Part of a child’s learning and developmental experience also includes navigating the complex and nuanced subject of racism. We all want our children to grow up accepting people for who they are and not because of the color of their skin. But creating a safe and productive environment to discuss racial identity and racism is not the easiest task. Luckily, to support your conversations at home, there are lots of books written to help parents initiate, guide, and answer many questions children might have during the process. Especially for teenagers, reading about a teen protagonist experiencing similar racial issues can be a great touchstone for larger conversations.
Books expose children and teens to new cultures they wouldn’t have experienced otherwise, and examples age-appropriate language adults can use. They also help disprove biased messaging and false information that could lead to unfounded conclusions if left alone. So, here are sixteen books to help you explain racism:
Shades of Black: a Celebration of Our Children by Sandra L. Pinkney
This poetic and photographic exploration of African-American children creates a collection of affirmation and self-love for children. It normalizes varying skin tone colors and hair types which instills acceptance at a young age.
Sulwe by Lupita Nyong’o
Did you know Academy Award-winning actress Lupita made a picture book about colorism? This whimsical nighttime adventure with Sulwe captures the intricacies of racial biases for children at a very young age. Preschoolers can recognize they do not look like everyone else, and to ensure it’s not a negative experience Sulwe is the perfect guide to self-acceptance.
The Proudest Blue: A Story of Hijab and Family by Ibtihaj Muhammad
Ibtihaj Muhammad, the Olympic fencer, teamed up with S. K. Ali to write this heartwarming picture book about a young girl wearing her hijab for the first time. It examples the hurtful words that are said to young girls and help empower them to express themselves freely. It is great for helping your kids understand the importance of hijabs.
Grandpa is Everything Black Bad? By Sandy Lynne Holman
Often, many books, tv shows, movies, etc. depict Black characters as evil and White characters as the hero. In this book, Montsho, an African-American boy, talks with his grandpa about his heritage and the beauty of being Black.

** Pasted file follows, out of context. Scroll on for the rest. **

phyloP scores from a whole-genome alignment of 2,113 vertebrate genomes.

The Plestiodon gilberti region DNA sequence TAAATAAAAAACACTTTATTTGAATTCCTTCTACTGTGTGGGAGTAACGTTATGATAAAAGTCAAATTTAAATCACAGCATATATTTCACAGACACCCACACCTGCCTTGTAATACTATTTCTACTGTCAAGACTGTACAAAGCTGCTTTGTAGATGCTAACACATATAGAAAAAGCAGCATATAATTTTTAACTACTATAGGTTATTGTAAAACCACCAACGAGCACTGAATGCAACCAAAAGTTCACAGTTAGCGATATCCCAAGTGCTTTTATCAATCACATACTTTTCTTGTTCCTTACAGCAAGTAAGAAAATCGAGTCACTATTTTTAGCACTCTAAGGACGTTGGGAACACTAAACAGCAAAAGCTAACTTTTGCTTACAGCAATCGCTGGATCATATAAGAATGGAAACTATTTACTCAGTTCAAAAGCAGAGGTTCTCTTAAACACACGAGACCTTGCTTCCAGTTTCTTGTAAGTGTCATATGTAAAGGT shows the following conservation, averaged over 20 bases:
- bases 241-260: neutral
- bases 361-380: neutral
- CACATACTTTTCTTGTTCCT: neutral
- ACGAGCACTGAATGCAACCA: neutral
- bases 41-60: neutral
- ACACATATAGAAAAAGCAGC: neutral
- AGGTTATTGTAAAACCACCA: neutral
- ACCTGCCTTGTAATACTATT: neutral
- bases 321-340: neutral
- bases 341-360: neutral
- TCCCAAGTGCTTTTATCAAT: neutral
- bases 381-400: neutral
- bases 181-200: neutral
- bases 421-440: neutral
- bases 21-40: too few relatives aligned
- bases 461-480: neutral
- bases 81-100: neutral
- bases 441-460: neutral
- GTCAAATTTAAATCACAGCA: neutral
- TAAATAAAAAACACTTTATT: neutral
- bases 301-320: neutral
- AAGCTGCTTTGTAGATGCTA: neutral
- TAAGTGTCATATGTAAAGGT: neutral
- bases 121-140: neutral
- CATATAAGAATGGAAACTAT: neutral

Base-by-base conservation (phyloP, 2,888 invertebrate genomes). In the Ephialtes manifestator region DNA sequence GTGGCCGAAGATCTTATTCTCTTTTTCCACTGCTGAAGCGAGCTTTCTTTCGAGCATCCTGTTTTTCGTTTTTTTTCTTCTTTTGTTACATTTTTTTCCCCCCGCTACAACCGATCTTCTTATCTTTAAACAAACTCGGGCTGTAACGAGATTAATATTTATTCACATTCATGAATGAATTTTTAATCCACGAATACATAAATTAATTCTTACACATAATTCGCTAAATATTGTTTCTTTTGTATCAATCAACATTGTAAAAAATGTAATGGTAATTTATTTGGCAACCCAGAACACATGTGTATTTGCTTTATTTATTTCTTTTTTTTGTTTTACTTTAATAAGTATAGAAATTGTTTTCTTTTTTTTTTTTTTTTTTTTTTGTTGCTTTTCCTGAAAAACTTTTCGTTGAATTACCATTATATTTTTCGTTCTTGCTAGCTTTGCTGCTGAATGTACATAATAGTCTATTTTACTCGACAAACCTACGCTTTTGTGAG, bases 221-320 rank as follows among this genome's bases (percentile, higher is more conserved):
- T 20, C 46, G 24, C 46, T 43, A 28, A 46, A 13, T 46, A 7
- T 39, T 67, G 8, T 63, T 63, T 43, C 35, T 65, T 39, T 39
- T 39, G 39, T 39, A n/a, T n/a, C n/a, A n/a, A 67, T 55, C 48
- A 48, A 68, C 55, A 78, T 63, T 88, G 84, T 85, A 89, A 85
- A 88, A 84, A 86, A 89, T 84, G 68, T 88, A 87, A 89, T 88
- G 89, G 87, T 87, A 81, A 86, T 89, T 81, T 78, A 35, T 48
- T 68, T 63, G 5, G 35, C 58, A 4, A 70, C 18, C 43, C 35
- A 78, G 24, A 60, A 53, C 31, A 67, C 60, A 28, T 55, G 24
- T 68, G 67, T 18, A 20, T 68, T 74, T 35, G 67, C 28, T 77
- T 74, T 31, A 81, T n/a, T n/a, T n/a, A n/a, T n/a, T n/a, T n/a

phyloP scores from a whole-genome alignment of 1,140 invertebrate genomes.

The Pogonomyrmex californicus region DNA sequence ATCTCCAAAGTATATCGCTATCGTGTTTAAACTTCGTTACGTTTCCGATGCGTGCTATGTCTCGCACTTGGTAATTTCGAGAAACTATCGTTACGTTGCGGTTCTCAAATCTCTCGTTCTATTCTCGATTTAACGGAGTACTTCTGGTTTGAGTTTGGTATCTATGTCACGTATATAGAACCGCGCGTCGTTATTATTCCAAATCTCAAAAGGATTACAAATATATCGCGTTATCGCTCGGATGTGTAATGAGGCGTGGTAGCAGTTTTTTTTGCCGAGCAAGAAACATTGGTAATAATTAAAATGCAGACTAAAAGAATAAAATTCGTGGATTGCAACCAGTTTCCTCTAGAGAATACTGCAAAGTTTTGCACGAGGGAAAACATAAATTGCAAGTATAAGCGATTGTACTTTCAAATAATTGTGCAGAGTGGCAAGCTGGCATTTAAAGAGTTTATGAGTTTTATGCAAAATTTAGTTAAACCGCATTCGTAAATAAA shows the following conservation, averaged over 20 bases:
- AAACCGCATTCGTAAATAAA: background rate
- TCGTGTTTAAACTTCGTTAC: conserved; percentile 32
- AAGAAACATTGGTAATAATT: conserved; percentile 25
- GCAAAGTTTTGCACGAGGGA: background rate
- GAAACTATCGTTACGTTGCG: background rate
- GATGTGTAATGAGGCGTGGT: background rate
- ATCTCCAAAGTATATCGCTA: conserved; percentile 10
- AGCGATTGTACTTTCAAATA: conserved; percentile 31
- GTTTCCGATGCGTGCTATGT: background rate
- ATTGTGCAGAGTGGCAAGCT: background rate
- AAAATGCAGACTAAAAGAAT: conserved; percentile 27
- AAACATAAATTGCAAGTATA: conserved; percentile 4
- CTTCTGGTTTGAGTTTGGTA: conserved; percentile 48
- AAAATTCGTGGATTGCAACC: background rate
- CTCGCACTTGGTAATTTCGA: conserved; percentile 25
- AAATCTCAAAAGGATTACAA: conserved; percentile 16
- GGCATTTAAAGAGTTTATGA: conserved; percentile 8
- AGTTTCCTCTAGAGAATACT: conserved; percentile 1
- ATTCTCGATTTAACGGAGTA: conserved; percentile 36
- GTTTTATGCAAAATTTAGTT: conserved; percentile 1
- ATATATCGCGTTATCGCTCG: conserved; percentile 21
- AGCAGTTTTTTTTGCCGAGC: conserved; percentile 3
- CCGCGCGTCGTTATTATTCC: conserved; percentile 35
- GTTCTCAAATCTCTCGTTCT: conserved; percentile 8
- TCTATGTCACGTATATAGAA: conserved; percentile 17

When We Were Alone by David A. Robertson
For another take on a grandparent story, Robertson wrote about a little girl who asks her Cree grandmother why she looks the way she does. The grandmother answers all of her questions by recounting her childhood living in a residential school where her identity was stripped away.
Re-imagined Fairy Tales
We all love classic fairy tale princess stories, but wouldn’t it be nice if the princess looked like your kids? Today, thousands of authors are re-imagining classic fairy tales to incorporate different cultures and highlight BIPOC communities. Some include Rachel Isadora’s Rapunzel, The Korean Cinderella by Shirley Climo, and La Princesa and the Pea by Susan Middleton Elya. Not only do they teach the classic stories of our childhood, but they also help expose children to diversity at a young age in a fun and engaging way.
Enough! 20 Protestors Who Changed America By Emily Easton
This picture book is great for history-buff parents. It covers protests from the Tea Party all the way to Black Lives Matter. While it is a picture book, there is additional biographical information on each individual provided in the back. There is also a forward written by a survivor of the Marjory Stoneman Douglas high school shooting.
Intersection Allies: We Make Room for All by Chelsea Johnson, LaToya Council, and Carolyn Choi
When three women-of-color sociologists come together, they can write a wonderful children’s message about allyship and equality. This picture book is a wonderful introduction to intersectional feminism. It features nine different characters with a wide range of identities that bring personal and collective connections together.
The Hate You Give by Angie Thomas